The city of Haines is undergoing sweeping changes with the consolidation of its city and borough governments and an upcoming Oct. 1 election of a mayor, borough assembly and school board.
Haines residents in July voted 658 to 524 in favor of merging the city and borough governments, creating a home-rule borough with areawide planning and zoning authority. The new consolidated government also will create a new school board, relieving the borough assembly of school board duties.
The election has drawn an unusually high number of candidates, said Haines Borough Mayor Jan Hill, who is running for the same position in the new government.
Seventeen candidates are running to fill the six seats on the new assembly. Three of the elections have pitted acting city council members against their borough assembly counterparts.
Likewise, Hill will face off against City Mayor David Black and City Council member Mike Case.
Haines Chamber of Commerce President Jeff Stout said that although Haines has been known for divisive politics because of disagreements between the city and borough governments, the election has been very positive so far.
"I don't think anyone has been running a negative campaign," Stout said.
He said that throughout the campaign season the chamber has hosted candidate forums. Tourism and bed taxes, determining how the new school board will operate, and expansion of a small-boat harbor are among the top issues candidates have addressed in the election, Stout said.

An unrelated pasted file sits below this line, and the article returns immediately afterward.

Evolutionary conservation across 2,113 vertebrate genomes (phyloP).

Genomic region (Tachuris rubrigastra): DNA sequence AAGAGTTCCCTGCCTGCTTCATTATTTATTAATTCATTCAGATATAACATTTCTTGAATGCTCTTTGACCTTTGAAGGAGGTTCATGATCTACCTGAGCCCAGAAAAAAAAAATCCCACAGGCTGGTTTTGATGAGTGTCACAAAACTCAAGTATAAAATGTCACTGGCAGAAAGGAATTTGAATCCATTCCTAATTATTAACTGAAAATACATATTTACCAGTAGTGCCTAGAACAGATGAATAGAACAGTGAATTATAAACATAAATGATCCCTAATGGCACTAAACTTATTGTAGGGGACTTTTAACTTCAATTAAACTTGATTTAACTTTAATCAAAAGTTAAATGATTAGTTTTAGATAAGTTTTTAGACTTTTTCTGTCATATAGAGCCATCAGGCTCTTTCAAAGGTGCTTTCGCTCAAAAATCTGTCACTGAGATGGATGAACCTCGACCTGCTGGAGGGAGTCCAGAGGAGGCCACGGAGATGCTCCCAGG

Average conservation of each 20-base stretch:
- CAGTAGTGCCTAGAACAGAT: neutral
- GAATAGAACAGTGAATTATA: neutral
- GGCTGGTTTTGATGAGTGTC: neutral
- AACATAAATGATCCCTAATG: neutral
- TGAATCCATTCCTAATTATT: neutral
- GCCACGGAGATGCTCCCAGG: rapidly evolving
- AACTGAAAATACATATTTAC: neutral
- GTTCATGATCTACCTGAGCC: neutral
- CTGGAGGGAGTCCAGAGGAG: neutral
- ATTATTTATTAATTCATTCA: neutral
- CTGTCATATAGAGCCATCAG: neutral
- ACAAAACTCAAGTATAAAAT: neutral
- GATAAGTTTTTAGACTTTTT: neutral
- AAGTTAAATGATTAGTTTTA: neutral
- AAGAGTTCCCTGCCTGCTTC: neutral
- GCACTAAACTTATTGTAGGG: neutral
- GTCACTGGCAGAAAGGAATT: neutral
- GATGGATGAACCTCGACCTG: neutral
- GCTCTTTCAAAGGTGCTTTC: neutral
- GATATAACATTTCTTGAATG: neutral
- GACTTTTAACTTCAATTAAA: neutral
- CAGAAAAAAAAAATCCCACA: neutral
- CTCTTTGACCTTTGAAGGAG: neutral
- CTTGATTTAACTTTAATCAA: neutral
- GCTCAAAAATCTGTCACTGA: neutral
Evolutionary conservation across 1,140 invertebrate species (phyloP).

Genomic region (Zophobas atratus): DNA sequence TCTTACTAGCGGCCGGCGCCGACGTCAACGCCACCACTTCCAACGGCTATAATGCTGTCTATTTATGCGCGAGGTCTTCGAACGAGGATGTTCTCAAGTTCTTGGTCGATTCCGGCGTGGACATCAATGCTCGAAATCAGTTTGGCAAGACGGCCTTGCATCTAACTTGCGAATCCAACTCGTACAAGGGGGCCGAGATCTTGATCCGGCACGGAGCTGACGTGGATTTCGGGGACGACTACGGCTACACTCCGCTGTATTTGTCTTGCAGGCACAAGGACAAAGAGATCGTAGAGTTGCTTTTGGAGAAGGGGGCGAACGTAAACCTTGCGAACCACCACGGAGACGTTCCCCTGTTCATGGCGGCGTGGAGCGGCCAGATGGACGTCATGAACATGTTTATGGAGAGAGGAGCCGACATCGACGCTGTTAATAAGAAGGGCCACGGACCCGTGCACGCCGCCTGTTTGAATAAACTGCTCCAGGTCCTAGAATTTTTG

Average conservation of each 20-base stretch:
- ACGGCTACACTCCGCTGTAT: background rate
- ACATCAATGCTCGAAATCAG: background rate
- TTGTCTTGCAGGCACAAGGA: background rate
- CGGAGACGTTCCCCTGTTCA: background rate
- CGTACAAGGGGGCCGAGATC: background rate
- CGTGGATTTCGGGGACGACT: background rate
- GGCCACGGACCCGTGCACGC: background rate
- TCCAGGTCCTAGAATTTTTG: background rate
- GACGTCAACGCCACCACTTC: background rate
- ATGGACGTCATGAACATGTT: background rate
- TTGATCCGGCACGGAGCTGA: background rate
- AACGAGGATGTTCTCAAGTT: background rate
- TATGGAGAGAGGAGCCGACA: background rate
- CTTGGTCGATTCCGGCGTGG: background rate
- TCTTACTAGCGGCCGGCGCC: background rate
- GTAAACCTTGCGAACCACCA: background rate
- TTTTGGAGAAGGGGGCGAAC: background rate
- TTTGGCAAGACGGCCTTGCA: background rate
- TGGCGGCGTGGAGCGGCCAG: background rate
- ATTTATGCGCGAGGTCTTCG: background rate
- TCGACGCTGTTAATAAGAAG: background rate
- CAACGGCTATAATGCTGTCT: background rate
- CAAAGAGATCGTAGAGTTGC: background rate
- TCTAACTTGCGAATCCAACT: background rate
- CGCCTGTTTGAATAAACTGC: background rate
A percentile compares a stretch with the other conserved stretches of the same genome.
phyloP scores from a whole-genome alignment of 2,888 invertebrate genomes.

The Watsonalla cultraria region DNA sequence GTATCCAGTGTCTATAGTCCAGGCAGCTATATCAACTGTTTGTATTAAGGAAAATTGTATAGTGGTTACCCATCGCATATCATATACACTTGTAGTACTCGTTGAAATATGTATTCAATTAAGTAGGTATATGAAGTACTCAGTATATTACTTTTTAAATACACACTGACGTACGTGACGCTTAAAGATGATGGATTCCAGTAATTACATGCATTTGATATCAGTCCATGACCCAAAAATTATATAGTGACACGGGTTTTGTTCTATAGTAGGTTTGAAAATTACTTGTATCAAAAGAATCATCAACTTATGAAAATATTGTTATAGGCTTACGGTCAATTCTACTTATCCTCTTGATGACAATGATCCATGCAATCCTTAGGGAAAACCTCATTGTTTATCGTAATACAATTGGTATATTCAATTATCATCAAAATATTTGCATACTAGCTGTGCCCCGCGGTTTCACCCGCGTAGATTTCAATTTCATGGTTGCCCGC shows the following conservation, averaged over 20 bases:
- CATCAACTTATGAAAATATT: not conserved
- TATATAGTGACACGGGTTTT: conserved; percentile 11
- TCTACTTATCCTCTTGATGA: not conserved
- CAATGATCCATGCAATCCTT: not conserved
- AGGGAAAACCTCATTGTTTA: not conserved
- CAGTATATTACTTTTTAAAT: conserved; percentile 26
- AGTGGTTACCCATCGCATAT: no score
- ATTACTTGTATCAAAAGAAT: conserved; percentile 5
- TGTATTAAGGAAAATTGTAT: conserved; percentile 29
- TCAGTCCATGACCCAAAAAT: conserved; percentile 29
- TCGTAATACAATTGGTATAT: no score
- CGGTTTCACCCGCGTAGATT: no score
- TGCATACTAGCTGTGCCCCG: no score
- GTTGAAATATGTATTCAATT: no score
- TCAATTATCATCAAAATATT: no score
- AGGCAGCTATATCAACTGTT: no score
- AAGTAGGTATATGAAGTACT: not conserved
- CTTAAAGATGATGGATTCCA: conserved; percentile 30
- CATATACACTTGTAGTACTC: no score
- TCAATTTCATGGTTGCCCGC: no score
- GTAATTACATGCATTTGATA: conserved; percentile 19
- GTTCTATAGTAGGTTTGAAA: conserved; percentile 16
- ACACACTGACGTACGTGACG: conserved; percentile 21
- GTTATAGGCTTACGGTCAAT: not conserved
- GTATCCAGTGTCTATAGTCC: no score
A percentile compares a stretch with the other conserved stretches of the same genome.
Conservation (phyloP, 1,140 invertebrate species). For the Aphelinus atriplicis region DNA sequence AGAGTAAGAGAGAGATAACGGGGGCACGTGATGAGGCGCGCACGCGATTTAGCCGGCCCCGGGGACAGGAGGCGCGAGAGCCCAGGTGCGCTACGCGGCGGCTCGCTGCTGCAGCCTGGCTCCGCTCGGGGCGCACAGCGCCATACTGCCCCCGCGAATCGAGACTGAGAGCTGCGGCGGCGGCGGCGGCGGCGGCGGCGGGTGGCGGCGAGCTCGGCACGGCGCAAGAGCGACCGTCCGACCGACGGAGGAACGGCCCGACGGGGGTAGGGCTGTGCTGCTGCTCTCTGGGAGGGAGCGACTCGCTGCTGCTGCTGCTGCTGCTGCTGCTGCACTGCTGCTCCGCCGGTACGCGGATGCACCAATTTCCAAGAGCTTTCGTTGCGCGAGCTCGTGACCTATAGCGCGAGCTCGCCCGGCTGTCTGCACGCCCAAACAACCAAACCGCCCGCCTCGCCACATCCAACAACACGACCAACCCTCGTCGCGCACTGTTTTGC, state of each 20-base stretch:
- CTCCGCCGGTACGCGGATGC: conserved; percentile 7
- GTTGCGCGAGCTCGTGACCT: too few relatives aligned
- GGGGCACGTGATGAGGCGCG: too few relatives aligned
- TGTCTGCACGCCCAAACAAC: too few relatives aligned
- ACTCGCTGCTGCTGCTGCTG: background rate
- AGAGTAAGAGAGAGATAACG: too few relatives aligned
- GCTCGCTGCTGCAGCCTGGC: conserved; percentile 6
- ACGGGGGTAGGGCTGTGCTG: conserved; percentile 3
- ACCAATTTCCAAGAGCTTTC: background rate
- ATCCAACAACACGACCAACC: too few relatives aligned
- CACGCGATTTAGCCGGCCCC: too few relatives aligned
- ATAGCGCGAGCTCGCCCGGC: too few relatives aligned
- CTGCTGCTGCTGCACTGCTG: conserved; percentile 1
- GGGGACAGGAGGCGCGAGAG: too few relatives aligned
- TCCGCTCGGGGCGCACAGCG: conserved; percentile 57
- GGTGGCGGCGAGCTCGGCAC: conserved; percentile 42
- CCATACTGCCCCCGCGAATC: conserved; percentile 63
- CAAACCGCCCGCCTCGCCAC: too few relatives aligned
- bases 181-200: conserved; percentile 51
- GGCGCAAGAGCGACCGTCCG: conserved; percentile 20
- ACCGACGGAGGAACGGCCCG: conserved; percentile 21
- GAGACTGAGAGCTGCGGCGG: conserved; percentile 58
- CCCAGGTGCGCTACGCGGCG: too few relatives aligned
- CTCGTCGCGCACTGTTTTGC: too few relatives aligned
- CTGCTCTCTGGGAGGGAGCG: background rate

Although the elections have kept mudslinging at a minimum, Ray Menaker, a former assembly member, said many residents are unhappy with the consolidation.
He said the decision by voters to combine the two local governments won by a fairly narrow margin and newly elected officials will need to acknowledge the concerns of those who opposed the decision.
"The original failure of the consolidation (in 1998) was by three votes," Menaker said. "If it were to win by three or by 27 or whatever, you've still got a situation that it's not a mandate."
Many Haines residents living outside the city have voiced opposition to the consolidation out of concern that they would not receive fair representation with candidates being elected at large. The current assembly structure has one at-large member, three members representing city residents and two representing residents living outside the city.
"You have serious differences of opinion, which we can live with," Menaker said. "But you have to realize that if you're in the government that there are people outside (the city) that feel they need representation."
In addition to running for office many of the candidates are involved in work groups that are assigned with the task of consolidating the city and borough governments.
Hill said there does not appear to be much duplication of duties among city employees, but some will have changes made to their job descriptions to accommodate the consolidation.
The city was given $200,000 by the state to complete the work of combining the two entities. Haines City Manager Marco Pignalberi said it would take the full amount to complete the work and much more to consolidate the offices of both governments.
He said the city is considering housing city offices temporarily in the Haines Borough Public Library as soon as a new library under construction is completed this winter.
Pignalberi said he anticipates that the work groups will make their recommendations to the new assembly by mid-October.
Timothy Inklebarger can be reached at email@example.com.
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